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# Imaging the wave functions of adsorbed molecules

Edited by Peter Feibelman, Sandia National Laboratories, Albuquerque, NM, and accepted by the Editorial Board November 7, 2013 (received for review August 20, 2013)

## Significance

In quantum mechanics, the electrons in a molecule are described by a mathematical object termed the wave function or molecular orbital. This function determines the chemical and physical properties of matter and consequently there has been much interest in measuring orbitals, despite the fact that strictly speaking they are not quantum-mechanical observables. We show how the amplitude and phase of orbitals can be measured in good agreement with wave functions from ab initio calculations. Not only do such measurements allow wave functions of complex molecules and nanostructures to be determined, they also open up a window into critical discussions of theoretical orbital concepts.

## Abstract

The basis for a quantum-mechanical description of matter is electron wave functions. For atoms and molecules, their spatial distributions and phases are known as orbitals. Although orbitals are very powerful concepts, experimentally only the electron densities and -energy levels are directly observable. Regardless whether orbitals are observed in real space with scanning probe experiments, or in reciprocal space by photoemission, the phase information of the orbital is lost. Here, we show that the experimental momentum maps of angle-resolved photoemission from molecular orbitals can be transformed to real-space orbitals via an iterative procedure which also retrieves the lost phase information. This is demonstrated with images obtained of a number of orbitals of the molecules pentacene (C_{22}H_{14}) and perylene-3,4,9,10-tetracarboxylic dianhydride (C_{24}H_{8}O_{6}), adsorbed on silver, which are in excellent agreement with ab initio calculations. The procedure requires no a priori knowledge of the orbitals and is shown to be simple and robust.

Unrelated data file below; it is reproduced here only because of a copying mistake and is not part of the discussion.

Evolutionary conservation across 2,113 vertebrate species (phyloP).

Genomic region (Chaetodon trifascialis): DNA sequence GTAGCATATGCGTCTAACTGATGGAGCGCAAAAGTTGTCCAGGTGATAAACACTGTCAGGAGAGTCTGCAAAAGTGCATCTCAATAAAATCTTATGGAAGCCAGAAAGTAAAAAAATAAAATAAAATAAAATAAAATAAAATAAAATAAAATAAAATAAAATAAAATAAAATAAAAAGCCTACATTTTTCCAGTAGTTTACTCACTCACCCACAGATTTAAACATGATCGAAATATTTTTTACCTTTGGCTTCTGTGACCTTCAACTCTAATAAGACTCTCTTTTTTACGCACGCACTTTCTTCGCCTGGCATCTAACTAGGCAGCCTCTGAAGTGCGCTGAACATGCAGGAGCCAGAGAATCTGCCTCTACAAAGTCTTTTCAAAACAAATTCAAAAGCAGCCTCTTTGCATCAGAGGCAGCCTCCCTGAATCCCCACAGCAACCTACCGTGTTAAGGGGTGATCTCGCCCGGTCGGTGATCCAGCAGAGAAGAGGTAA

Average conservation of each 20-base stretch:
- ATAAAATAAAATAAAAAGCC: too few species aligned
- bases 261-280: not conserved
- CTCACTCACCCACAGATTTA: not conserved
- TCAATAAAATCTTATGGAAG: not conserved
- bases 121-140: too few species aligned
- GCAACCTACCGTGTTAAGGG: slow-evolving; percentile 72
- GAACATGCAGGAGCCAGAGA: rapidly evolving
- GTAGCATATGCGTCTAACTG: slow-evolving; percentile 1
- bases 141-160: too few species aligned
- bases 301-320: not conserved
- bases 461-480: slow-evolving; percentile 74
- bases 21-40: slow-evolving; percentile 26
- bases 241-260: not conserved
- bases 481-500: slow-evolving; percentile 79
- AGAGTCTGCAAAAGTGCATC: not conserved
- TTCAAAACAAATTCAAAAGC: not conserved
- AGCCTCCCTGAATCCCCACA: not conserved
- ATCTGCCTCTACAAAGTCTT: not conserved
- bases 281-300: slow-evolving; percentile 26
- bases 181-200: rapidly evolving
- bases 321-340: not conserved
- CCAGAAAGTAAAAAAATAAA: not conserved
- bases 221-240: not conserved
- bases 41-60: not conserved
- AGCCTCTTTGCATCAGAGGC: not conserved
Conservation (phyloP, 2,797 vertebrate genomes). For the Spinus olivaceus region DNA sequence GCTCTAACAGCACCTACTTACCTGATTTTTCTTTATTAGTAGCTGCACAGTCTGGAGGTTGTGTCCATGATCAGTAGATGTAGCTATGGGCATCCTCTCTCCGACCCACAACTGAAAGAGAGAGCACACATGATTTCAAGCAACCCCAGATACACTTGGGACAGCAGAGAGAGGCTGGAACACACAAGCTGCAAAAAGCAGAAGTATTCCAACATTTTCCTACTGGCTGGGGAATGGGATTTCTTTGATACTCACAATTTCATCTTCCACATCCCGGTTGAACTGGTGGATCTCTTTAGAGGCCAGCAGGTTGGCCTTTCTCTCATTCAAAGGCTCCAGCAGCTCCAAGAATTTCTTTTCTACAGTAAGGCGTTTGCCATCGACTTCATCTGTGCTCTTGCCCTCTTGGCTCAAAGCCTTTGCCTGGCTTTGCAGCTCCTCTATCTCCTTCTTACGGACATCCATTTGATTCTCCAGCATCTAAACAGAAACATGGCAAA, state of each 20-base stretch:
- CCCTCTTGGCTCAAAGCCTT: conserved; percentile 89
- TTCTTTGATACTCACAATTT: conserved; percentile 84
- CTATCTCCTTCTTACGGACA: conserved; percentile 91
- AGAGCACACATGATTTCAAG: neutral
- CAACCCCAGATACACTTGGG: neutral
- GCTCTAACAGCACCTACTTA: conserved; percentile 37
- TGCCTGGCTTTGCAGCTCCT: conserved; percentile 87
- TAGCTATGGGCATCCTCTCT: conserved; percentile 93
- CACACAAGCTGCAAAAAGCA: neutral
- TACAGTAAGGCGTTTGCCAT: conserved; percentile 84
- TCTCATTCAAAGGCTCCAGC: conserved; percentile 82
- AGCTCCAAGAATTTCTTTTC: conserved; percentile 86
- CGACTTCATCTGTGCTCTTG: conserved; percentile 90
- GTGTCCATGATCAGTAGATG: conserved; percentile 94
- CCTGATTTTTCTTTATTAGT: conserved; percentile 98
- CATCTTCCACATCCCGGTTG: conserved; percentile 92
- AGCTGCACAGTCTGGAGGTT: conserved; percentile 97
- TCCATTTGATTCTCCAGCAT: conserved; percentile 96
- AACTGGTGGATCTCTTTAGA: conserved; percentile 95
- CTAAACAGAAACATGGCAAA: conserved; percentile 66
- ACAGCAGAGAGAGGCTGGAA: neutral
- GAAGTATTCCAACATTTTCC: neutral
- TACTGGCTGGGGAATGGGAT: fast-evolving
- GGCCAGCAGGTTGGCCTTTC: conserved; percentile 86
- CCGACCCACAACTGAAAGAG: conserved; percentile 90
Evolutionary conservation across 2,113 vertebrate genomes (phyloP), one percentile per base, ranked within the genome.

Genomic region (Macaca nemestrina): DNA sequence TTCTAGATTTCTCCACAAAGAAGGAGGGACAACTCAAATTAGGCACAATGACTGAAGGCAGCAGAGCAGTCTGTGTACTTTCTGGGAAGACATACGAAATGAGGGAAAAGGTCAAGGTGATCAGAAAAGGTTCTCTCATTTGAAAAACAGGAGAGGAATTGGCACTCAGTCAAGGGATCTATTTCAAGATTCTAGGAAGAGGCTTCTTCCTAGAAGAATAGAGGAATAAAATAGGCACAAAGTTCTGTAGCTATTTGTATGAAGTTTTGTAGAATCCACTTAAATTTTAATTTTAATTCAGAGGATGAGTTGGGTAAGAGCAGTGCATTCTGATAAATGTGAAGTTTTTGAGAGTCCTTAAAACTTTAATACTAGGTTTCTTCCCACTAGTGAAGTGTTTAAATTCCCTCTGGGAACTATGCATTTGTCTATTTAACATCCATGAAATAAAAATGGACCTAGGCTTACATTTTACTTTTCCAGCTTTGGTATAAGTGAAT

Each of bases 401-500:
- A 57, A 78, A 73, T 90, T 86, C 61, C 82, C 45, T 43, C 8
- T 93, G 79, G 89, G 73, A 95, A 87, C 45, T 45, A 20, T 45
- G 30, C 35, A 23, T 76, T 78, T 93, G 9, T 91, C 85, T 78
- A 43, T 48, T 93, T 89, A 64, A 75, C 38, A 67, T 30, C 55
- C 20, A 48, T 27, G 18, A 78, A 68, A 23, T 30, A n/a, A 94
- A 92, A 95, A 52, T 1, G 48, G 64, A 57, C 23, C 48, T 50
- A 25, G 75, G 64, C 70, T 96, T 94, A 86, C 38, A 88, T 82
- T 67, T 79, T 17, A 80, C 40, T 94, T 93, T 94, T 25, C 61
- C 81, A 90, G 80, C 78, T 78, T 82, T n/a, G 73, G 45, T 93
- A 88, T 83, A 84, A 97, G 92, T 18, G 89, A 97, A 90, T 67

As the electronic, optical, and chemical properties of nanostructures are defined by their electronic orbitals, in the last decades experimentalists have striven to image them. This is despite the fact that orbitals are not, strictly speaking, quantum-mechanical observables. Molecules are arguably the best-defined nanostructures, and for simple diatomic molecules, such as *N*_{2}, both the amplitude and the phase of the highest occupied molecular orbital (HOMO) in three-dimensional space have been recovered (1). This tomographic reconstruction requires higher harmonics generated from intense femtosecond laser pulses, focused on a series of molecular alignments, together with theoretical modeling (1). Although offering the exciting prospect of imaging orbitals on the time scale of chemical reactions, being both complex and only appropriate for simple molecules and orbitals, the technique is not generally applicable for the task of orbital reconstruction. Alternatively, scanning probe techniques offer real-space imaging of large molecules with submolecular resolution on surfaces. Although great advances have been made with understanding and controlling scanning probe tips, so-called “tip functionalization” (2), tips are still a factor of uncertainty. With an appropriate tip, the correct nodal structure of orbitals can be directly observed. Moreover, with tip molecules of *p*-wave structure the relative phase of the sample wave function may be inferred (3). Unfortunately, as the wave functions of the substrate generally spill out beyond the adsorbed molecules, decoupling layers such as NaCl are necessary to avoid direct tunneling into the substrate.